Billy Graham, in his syndicated column, received this question:
DEAR DR. GRAHAM: Our 17-year-old daughter says she doesn’t believe in God anymore, and now she even refuses to go to church with us. When we try to talk with her about it we just end up in an argument. What can we do? — Mrs. S.McD.
Despite the fact that I agree with the daughter and not her parents, I actually don’t mind Graham’s answer that much, at least when compared to what others in his position may have said.
The most important thing you can do is to pray for her — because only God can overcome her spiritual resistance and draw her back to Himself…
But you also can let her know you that love her, despite your differences — and by doing so, you’ll be showing her that God loves her also. Don’t let your discussions degenerate into arguments; this will only make her more determined to keep her position. In other words, don’t let this become a test of wills between you — your will battling against her will — because almost the last thing she wants to do right now is admit she is wrong…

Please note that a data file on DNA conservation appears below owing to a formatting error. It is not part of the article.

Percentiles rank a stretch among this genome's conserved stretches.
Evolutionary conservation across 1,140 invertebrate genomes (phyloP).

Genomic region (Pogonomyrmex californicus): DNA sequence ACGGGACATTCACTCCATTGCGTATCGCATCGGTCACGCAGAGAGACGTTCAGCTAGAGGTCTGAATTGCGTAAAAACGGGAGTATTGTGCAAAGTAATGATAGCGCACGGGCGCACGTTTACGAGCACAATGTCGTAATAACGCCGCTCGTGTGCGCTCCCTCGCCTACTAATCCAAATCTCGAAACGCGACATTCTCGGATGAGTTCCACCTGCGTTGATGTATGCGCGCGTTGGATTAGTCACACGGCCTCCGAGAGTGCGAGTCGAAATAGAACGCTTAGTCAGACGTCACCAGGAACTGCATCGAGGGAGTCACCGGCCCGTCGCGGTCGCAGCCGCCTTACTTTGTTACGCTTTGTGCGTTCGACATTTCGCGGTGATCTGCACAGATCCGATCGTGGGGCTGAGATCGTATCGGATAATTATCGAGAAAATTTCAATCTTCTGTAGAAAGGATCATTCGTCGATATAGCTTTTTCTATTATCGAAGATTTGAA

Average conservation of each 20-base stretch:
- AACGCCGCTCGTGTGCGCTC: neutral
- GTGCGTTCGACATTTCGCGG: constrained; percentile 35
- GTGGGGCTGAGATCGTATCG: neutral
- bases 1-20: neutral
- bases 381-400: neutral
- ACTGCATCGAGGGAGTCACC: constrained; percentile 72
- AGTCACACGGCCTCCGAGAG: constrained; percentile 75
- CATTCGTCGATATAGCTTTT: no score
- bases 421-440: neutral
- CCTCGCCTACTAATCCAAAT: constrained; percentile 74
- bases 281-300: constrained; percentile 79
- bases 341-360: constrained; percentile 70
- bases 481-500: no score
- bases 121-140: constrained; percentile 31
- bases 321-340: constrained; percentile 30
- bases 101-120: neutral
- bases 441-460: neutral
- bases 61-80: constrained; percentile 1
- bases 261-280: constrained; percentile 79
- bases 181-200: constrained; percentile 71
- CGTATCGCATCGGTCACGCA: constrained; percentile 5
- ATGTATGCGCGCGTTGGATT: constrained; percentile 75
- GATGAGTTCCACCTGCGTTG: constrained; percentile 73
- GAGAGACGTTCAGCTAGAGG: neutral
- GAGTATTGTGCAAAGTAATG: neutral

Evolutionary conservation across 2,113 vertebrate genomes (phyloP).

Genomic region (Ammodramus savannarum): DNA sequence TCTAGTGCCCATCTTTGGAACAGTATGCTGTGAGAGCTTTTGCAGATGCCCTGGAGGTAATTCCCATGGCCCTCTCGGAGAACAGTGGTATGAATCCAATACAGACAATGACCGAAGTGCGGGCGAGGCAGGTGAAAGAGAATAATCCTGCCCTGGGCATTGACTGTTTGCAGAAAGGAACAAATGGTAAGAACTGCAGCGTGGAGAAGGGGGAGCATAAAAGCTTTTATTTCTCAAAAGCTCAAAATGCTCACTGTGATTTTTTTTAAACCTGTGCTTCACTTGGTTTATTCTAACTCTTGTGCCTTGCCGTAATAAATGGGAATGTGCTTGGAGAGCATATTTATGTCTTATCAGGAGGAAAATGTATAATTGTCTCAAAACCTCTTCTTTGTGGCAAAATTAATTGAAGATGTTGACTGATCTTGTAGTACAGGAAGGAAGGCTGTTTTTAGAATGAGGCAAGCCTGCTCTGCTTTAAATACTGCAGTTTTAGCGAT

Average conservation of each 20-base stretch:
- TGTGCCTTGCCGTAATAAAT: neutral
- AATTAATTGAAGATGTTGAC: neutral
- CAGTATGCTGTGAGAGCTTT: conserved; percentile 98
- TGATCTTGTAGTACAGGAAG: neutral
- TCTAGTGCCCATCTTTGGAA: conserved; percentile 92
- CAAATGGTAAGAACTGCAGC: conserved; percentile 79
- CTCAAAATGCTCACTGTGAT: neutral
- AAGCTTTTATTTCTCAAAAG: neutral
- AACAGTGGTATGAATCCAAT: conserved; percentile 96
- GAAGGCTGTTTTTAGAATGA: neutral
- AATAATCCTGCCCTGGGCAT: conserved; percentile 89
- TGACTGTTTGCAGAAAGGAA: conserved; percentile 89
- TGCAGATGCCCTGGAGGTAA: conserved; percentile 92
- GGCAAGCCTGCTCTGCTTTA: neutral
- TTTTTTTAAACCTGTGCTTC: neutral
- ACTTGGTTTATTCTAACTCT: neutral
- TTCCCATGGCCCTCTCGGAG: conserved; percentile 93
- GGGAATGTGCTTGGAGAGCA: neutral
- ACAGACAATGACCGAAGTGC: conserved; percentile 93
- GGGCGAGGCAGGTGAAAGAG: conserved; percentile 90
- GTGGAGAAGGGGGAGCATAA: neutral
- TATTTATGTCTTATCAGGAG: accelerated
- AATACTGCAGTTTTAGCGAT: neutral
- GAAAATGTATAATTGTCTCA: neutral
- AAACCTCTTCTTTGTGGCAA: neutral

Of course, she’s not wrong. By going against what she was raised to believe, she’s probably quite intelligent.
But what is Graham saying?
Pray for her — we know that won’t achieve anything tangible, but it won’t hurt the daughter.
Show her you love her — which is exactly what she needs.
It’s much better than a few other alternatives we’ve heard before: Make her talk to a pastor, send her to a “Jesus Camp”-like place, try to argue with her, etc.
Not surprisingly, Graham thinks the daughter is an atheist because she “wants to run her own life — and that’s far easier to do if you push God out of your life” rather than the fact that atheism’s just a more honest depiction of reality. But I doubt anyone would expect him to say otherwise.